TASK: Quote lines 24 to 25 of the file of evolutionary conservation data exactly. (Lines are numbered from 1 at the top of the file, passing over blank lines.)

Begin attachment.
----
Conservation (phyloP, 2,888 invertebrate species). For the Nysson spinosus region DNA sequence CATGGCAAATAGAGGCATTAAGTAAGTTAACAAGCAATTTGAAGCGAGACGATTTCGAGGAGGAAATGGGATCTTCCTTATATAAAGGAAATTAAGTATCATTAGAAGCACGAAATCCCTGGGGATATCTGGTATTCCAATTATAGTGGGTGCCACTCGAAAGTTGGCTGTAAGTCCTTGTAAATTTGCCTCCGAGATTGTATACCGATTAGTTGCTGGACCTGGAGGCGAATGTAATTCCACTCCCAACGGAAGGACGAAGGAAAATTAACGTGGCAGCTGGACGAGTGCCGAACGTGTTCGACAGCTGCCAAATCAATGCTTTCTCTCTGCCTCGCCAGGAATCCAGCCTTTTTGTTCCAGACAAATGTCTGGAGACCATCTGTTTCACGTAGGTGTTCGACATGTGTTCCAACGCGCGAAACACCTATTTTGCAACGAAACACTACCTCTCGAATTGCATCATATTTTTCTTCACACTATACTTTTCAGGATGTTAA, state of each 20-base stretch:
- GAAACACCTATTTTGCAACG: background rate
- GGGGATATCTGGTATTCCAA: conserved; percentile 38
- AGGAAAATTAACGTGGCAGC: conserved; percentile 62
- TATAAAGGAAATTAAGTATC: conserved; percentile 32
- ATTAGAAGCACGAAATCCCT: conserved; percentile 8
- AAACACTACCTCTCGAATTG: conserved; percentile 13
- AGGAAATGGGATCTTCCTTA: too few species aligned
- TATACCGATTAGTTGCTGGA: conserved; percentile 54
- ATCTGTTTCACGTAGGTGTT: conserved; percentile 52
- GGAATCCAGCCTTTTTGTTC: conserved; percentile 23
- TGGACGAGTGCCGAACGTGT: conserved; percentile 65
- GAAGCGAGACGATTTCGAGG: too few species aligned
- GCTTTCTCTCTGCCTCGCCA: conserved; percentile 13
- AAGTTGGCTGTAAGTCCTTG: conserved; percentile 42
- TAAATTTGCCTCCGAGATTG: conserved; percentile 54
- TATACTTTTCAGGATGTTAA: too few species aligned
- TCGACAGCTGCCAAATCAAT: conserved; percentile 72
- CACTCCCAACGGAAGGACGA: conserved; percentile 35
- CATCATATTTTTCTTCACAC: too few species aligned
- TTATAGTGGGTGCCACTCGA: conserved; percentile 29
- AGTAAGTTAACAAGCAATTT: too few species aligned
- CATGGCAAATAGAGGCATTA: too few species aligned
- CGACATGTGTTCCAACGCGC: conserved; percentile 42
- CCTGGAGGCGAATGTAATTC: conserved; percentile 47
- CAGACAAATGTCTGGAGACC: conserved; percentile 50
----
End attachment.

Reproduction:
- CGACATGTGTTCCAACGCGC: conserved; percentile 42
- CCTGGAGGCGAATGTAATTC: conserved; percentile 47